KIRKLAND, Wash. -- ProCyte Corp. said Tuesday said it wasissued a U.S. patent for a hair-growth compound.that thecompany discovered during the course of wound-healingresearch.

An initial university-based pilot study in Europe of ProCyte'sTricomin product applied topically on men with male-patternbaldness was completed in April. The company expects tocomplete its analysis of the data in a few months, Leonard Patt,Procyte's director of pharmaceutical research, said Tuesday.

ProCyte, whose research has been focused on development ofwound-healing and anti-inflammatory products, is givingthought to a potentially large market for hair loss products.Those thoughts lead inevitably to Rogaine, a highly promotedtopical preparation marketed by Upjohn Co. of Kalamazoo, Mich.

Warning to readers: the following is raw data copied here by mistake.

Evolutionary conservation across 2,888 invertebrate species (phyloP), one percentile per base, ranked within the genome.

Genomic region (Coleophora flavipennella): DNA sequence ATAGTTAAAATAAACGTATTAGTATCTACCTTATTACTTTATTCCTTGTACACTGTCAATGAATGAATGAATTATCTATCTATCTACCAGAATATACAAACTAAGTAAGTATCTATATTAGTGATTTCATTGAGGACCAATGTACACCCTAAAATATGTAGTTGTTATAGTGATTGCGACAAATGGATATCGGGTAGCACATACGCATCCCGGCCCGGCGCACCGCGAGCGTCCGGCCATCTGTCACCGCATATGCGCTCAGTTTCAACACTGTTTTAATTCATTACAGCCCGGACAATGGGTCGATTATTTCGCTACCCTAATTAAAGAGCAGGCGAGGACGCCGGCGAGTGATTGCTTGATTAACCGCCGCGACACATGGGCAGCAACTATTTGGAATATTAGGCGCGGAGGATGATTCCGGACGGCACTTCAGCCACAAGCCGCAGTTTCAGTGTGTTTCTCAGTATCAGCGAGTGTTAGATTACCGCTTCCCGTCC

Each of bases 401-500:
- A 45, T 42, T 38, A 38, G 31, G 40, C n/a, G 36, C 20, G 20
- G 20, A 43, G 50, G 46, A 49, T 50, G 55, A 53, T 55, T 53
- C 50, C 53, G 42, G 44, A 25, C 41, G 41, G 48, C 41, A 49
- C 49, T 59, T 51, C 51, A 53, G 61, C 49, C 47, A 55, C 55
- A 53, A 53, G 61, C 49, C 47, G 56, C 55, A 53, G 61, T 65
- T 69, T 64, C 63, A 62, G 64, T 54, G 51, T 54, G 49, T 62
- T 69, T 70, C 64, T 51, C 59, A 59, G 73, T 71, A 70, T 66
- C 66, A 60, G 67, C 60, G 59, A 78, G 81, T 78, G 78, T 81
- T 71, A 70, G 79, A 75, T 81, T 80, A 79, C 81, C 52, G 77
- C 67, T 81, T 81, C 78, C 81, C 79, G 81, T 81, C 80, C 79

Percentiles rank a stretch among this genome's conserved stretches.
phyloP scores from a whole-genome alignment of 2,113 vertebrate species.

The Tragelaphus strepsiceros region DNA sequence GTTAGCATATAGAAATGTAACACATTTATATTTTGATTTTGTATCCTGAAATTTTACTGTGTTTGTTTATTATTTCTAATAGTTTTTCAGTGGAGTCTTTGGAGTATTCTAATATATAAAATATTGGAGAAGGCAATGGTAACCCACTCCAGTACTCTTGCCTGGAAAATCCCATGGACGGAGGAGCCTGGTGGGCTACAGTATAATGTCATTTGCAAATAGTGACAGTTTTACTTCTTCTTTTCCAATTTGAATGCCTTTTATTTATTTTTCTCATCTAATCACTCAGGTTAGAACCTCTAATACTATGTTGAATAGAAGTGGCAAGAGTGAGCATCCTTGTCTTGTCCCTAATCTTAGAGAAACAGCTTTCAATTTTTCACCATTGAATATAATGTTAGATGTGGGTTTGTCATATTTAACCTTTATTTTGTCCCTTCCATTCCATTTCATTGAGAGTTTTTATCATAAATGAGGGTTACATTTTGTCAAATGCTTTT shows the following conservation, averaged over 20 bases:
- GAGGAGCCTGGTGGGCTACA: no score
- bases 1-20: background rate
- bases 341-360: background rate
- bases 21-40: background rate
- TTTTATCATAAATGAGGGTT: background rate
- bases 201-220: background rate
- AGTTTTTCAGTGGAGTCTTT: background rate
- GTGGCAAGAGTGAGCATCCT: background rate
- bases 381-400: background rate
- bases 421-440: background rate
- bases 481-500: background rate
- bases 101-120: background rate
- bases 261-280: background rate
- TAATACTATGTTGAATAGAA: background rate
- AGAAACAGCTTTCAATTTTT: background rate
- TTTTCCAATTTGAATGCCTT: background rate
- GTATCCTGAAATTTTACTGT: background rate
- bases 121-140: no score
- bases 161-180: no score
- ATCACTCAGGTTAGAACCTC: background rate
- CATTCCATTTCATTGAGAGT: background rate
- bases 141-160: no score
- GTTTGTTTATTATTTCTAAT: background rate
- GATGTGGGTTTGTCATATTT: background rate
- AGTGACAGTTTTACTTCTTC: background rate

Although it has yet to fully digest the early data, ProCytethinks Tircomin could prove a more effective product thanRohgaine. "Obviously, if we don't work out better than Rogaine,you won't be hearing from us," Patt said.

The patent covers composition of certain proprietary peptide-metal compounds, which ProCyte said have been shown tostimulate hair growth in warm-blooded animals. Theinventions were previously disclosed under a notice ofallowance that issued to the company in 1991. They include anumber of peptide compounds that are bound with copper andother metal ions.

ProCyte also recently received a U.S. patent for its anti-oxidative and anti-inflammatory uses and composition ofmatter of its peptide-copper compounds. The company holds10 U.S. patents on its peptide-copper compounds and has nineforeign patents issued, including a hair-growth patent inAustralia.

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